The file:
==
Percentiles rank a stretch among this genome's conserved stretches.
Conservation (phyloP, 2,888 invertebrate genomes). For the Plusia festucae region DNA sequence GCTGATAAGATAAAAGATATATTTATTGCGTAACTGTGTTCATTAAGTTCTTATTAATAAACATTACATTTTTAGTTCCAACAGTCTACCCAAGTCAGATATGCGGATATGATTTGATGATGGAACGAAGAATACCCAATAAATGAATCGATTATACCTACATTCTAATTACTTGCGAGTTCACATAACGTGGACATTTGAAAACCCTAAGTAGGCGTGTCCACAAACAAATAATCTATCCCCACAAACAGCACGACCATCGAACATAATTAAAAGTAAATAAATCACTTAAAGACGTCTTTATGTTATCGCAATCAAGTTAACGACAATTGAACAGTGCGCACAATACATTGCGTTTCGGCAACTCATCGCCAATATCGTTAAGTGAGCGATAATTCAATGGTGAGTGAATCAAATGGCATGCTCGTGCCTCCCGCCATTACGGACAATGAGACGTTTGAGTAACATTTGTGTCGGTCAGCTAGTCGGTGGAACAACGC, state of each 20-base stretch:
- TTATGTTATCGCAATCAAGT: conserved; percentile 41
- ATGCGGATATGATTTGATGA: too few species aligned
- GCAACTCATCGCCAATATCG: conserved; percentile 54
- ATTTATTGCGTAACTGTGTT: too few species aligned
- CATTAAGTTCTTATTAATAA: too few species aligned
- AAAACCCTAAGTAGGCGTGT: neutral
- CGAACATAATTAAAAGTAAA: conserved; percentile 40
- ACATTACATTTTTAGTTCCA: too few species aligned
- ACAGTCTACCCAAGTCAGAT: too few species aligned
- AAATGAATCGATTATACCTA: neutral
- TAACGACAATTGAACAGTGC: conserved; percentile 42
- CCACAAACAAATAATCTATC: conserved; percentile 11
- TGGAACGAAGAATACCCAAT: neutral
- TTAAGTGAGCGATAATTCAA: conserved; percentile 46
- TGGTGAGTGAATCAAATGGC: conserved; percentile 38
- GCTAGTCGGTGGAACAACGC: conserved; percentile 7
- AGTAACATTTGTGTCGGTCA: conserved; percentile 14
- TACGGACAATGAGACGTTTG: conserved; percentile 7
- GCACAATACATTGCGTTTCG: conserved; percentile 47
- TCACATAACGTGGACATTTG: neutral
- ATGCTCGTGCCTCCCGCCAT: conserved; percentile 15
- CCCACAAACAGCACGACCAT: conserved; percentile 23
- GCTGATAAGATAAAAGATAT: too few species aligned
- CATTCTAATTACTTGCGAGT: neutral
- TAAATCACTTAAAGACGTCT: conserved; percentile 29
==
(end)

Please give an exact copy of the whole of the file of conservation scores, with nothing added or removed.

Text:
Percentiles rank a stretch among this genome's conserved stretches.
Conservation (phyloP, 2,888 invertebrate genomes). For the Plusia festucae region DNA sequence GCTGATAAGATAAAAGATATATTTATTGCGTAACTGTGTTCATTAAGTTCTTATTAATAAACATTACATTTTTAGTTCCAACAGTCTACCCAAGTCAGATATGCGGATATGATTTGATGATGGAACGAAGAATACCCAATAAATGAATCGATTATACCTACATTCTAATTACTTGCGAGTTCACATAACGTGGACATTTGAAAACCCTAAGTAGGCGTGTCCACAAACAAATAATCTATCCCCACAAACAGCACGACCATCGAACATAATTAAAAGTAAATAAATCACTTAAAGACGTCTTTATGTTATCGCAATCAAGTTAACGACAATTGAACAGTGCGCACAATACATTGCGTTTCGGCAACTCATCGCCAATATCGTTAAGTGAGCGATAATTCAATGGTGAGTGAATCAAATGGCATGCTCGTGCCTCCCGCCATTACGGACAATGAGACGTTTGAGTAACATTTGTGTCGGTCAGCTAGTCGGTGGAACAACGC, state of each 20-base stretch:
- TTATGTTATCGCAATCAAGT: conserved; percentile 41
- ATGCGGATATGATTTGATGA: too few species aligned
- GCAACTCATCGCCAATATCG: conserved; percentile 54
- ATTTATTGCGTAACTGTGTT: too few species aligned
- CATTAAGTTCTTATTAATAA: too few species aligned
- AAAACCCTAAGTAGGCGTGT: neutral
- CGAACATAATTAAAAGTAAA: conserved; percentile 40
- ACATTACATTTTTAGTTCCA: too few species aligned
- ACAGTCTACCCAAGTCAGAT: too few species aligned
- AAATGAATCGATTATACCTA: neutral
- TAACGACAATTGAACAGTGC: conserved; percentile 42
- CCACAAACAAATAATCTATC: conserved; percentile 11
- TGGAACGAAGAATACCCAAT: neutral
- TTAAGTGAGCGATAATTCAA: conserved; percentile 46
- TGGTGAGTGAATCAAATGGC: conserved; percentile 38
- GCTAGTCGGTGGAACAACGC: conserved; percentile 7
- AGTAACATTTGTGTCGGTCA: conserved; percentile 14
- TACGGACAATGAGACGTTTG: conserved; percentile 7
- GCACAATACATTGCGTTTCG: conserved; percentile 47
- TCACATAACGTGGACATTTG: neutral
- ATGCTCGTGCCTCCCGCCAT: conserved; percentile 15
- CCCACAAACAGCACGACCAT: conserved; percentile 23
- GCTGATAAGATAAAAGATAT: too few species aligned
- CATTCTAATTACTTGCGAGT: neutral
- TAAATCACTTAAAGACGTCT: conserved; percentile 29